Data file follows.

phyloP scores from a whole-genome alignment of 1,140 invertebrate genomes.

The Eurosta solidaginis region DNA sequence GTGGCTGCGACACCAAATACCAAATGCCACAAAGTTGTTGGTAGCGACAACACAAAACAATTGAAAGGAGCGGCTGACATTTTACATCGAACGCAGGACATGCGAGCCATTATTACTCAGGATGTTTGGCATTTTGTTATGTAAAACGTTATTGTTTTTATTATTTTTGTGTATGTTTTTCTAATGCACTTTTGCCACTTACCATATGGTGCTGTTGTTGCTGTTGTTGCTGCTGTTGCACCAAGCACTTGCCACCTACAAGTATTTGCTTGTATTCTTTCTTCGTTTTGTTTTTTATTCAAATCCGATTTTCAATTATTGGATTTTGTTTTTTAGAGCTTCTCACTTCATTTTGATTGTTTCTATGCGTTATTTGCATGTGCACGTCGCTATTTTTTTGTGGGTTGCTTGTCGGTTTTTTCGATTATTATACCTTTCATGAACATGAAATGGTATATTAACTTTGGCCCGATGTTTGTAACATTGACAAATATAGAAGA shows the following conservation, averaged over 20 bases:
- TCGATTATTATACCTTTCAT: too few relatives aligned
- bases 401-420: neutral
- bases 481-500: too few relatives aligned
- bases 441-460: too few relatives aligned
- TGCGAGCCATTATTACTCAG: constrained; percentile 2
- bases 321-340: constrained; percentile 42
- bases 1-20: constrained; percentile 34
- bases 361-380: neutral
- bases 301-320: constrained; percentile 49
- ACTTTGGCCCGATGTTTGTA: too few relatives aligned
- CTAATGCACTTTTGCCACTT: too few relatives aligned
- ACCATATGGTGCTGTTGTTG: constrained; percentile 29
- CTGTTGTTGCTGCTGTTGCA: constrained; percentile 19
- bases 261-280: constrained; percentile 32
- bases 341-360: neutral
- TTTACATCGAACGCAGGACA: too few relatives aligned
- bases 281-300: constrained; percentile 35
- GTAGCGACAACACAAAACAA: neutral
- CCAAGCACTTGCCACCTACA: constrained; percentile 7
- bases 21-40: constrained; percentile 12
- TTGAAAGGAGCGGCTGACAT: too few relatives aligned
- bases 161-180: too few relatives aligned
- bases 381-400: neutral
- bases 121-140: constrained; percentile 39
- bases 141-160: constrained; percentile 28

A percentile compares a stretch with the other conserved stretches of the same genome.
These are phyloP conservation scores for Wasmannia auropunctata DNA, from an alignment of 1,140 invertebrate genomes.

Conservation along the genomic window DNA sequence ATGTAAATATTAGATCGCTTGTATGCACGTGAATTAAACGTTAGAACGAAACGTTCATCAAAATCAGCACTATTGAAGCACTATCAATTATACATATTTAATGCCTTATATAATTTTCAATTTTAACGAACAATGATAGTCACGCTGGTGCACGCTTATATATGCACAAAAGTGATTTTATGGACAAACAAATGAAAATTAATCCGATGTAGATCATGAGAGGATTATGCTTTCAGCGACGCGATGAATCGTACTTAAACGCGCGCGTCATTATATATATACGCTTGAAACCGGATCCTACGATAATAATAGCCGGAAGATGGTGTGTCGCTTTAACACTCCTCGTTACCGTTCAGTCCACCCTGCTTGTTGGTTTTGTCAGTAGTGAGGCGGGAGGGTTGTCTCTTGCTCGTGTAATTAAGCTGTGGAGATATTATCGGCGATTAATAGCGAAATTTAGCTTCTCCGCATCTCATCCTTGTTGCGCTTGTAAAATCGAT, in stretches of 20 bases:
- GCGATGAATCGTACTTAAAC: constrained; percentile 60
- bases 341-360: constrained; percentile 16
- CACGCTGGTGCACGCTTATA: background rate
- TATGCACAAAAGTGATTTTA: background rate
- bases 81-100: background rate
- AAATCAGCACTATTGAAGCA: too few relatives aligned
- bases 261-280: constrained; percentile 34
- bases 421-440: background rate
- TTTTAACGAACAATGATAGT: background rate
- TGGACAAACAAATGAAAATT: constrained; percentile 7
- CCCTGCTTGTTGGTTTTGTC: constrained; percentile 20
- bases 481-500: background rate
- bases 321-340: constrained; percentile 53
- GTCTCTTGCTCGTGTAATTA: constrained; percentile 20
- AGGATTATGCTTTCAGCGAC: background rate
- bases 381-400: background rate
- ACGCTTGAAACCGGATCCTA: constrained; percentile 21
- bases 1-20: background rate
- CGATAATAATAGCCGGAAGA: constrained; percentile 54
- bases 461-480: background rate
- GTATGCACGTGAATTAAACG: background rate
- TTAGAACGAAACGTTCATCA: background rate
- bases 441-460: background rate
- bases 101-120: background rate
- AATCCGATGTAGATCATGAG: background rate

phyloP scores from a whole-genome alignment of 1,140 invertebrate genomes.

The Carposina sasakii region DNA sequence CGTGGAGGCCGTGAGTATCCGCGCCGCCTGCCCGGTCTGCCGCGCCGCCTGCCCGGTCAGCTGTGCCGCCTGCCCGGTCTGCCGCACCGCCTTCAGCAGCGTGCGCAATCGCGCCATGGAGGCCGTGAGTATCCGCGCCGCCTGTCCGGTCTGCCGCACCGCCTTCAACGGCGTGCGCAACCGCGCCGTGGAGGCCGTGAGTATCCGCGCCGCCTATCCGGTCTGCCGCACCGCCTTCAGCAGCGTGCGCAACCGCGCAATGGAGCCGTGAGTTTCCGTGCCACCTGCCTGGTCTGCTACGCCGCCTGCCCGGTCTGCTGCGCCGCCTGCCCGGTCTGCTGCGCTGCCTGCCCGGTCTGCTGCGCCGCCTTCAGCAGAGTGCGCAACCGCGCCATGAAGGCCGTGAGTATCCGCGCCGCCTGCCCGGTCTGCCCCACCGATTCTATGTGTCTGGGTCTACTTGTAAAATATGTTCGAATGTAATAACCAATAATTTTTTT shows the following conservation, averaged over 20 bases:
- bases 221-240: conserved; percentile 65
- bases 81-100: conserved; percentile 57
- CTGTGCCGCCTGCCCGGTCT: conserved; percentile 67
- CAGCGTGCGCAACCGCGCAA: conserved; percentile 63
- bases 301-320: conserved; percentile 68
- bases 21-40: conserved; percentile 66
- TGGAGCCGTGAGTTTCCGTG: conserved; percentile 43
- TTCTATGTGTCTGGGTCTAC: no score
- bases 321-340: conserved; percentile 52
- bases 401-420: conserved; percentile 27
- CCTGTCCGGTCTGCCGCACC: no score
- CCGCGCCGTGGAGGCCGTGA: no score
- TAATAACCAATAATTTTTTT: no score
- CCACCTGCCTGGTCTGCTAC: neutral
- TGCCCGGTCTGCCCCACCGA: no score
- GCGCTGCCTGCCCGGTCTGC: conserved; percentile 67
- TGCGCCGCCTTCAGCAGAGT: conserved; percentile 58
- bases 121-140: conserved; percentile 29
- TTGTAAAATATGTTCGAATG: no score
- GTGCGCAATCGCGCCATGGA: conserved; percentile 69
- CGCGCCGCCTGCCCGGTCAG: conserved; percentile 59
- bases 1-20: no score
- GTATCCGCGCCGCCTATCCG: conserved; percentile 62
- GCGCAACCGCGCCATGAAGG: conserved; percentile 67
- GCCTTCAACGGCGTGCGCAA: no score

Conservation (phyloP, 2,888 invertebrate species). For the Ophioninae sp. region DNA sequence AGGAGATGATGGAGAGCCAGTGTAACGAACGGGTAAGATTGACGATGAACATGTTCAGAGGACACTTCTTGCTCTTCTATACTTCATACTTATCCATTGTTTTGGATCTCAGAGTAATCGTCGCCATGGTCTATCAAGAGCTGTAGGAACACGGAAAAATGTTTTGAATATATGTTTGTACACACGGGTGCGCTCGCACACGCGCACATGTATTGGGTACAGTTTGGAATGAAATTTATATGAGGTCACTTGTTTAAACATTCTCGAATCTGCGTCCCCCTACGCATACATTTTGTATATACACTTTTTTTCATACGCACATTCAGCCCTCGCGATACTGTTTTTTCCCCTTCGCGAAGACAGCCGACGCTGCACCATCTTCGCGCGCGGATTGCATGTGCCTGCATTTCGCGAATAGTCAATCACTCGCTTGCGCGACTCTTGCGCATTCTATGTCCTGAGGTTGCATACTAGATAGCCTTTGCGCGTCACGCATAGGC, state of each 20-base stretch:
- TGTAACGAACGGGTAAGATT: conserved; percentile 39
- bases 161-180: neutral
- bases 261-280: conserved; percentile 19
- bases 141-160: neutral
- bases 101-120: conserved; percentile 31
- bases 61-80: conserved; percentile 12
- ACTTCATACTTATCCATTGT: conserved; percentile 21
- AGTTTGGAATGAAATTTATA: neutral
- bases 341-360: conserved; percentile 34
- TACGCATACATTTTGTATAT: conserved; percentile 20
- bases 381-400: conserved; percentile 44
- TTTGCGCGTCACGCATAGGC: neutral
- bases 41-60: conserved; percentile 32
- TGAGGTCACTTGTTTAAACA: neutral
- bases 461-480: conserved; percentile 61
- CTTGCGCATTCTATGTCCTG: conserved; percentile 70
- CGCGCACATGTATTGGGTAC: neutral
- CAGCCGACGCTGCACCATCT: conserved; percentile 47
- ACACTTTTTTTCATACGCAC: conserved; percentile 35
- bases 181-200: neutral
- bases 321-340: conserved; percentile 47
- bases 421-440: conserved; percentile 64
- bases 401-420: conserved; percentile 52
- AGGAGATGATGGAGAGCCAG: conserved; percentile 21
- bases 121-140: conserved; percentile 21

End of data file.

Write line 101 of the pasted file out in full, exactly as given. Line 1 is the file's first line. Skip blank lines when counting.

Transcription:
- CAGCCGACGCTGCACCATCT: conserved; percentile 47